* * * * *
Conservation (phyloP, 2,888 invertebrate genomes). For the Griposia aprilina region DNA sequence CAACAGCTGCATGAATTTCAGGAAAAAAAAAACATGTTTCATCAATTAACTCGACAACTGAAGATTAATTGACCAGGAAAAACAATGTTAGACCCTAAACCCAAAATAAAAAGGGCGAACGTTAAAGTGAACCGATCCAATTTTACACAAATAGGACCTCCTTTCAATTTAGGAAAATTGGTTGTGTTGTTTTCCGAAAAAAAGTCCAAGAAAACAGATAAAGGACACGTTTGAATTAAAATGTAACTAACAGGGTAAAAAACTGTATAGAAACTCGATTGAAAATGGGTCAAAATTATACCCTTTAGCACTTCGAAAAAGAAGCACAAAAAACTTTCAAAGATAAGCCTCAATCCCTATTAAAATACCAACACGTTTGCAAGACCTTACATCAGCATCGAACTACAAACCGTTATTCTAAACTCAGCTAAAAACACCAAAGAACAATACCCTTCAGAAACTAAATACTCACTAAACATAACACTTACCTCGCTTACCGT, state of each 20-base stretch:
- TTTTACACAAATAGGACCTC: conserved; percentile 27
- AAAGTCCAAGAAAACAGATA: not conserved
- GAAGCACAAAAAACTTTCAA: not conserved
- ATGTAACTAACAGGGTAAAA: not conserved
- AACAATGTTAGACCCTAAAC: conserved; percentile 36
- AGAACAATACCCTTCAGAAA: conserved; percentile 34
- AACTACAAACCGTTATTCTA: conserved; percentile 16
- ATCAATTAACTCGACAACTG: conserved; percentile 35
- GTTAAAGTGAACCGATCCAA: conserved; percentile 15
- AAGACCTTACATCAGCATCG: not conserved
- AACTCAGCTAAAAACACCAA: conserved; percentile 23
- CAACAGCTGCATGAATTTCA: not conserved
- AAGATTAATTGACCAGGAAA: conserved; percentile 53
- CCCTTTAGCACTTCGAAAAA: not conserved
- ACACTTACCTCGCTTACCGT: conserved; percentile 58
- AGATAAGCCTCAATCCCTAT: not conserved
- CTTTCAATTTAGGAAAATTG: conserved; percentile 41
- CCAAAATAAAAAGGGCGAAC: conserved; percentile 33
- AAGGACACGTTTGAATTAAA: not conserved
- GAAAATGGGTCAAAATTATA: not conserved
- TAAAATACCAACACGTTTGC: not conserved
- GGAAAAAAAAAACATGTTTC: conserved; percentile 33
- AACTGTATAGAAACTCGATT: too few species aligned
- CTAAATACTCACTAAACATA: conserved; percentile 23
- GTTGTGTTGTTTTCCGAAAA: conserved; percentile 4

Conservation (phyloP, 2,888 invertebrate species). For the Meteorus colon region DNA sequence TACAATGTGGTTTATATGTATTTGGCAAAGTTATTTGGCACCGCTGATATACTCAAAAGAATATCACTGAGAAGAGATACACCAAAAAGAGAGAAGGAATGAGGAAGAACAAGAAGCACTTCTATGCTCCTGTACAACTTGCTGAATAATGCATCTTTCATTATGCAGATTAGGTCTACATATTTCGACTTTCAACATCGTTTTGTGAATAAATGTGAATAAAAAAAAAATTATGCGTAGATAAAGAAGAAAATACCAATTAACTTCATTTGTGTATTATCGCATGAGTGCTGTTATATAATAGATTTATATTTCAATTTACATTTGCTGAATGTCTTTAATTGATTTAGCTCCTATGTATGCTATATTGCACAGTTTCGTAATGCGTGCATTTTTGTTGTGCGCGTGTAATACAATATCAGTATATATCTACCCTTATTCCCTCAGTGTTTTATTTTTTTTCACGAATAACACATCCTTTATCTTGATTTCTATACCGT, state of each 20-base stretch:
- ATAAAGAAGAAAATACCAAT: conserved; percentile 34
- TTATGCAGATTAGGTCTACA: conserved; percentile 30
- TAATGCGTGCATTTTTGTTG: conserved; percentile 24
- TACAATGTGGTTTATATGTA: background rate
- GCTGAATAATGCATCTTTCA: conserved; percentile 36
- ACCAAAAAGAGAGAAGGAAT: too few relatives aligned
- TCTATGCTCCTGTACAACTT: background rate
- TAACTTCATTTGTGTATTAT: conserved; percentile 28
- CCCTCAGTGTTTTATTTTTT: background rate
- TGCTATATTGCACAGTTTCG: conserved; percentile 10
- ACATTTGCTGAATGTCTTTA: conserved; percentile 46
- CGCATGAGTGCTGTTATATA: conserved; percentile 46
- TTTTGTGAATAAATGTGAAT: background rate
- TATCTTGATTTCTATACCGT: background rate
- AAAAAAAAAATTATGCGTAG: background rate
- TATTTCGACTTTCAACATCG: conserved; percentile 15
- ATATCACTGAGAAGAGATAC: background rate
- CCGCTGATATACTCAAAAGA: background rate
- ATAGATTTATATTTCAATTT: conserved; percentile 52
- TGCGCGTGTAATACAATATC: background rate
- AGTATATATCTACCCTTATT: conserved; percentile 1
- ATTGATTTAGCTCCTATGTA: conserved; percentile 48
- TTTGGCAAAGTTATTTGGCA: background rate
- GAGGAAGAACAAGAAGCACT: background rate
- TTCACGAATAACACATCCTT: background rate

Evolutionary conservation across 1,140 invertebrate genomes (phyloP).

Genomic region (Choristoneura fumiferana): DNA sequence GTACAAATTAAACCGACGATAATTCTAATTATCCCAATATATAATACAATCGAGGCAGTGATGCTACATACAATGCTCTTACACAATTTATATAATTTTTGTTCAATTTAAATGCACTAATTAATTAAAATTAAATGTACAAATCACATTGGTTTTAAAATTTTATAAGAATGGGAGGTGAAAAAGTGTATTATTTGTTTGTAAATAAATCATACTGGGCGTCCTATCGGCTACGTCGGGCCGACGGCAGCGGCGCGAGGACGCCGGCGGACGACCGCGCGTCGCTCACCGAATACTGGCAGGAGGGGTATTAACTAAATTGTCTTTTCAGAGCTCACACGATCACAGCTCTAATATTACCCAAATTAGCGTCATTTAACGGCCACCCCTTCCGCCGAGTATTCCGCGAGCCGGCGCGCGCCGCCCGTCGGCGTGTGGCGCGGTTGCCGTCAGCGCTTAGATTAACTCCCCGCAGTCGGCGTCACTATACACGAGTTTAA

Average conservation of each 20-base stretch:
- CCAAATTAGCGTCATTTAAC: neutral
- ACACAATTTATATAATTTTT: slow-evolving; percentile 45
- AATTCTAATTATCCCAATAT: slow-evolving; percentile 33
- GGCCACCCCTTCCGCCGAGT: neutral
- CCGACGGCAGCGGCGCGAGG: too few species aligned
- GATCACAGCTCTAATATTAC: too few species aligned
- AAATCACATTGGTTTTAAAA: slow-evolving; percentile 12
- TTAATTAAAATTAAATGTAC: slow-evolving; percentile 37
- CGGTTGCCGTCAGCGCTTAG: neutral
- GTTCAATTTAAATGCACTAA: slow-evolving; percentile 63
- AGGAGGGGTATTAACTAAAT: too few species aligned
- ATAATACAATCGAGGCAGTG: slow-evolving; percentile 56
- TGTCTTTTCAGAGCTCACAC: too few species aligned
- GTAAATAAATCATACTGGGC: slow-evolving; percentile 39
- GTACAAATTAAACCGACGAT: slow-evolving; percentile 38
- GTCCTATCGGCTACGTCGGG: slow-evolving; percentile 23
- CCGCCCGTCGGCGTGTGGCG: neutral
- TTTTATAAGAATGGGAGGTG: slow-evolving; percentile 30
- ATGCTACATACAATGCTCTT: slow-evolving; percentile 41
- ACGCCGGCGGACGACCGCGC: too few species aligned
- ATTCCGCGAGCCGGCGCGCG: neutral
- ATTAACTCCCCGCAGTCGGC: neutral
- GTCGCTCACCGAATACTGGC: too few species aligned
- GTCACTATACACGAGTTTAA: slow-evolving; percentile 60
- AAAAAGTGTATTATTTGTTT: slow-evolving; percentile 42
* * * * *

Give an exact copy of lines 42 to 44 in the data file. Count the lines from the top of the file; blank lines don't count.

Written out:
- AAAAAAAAAATTATGCGTAG: background rate
- TATTTCGACTTTCAACATCG: conserved; percentile 15
- ATATCACTGAGAAGAGATAC: background rate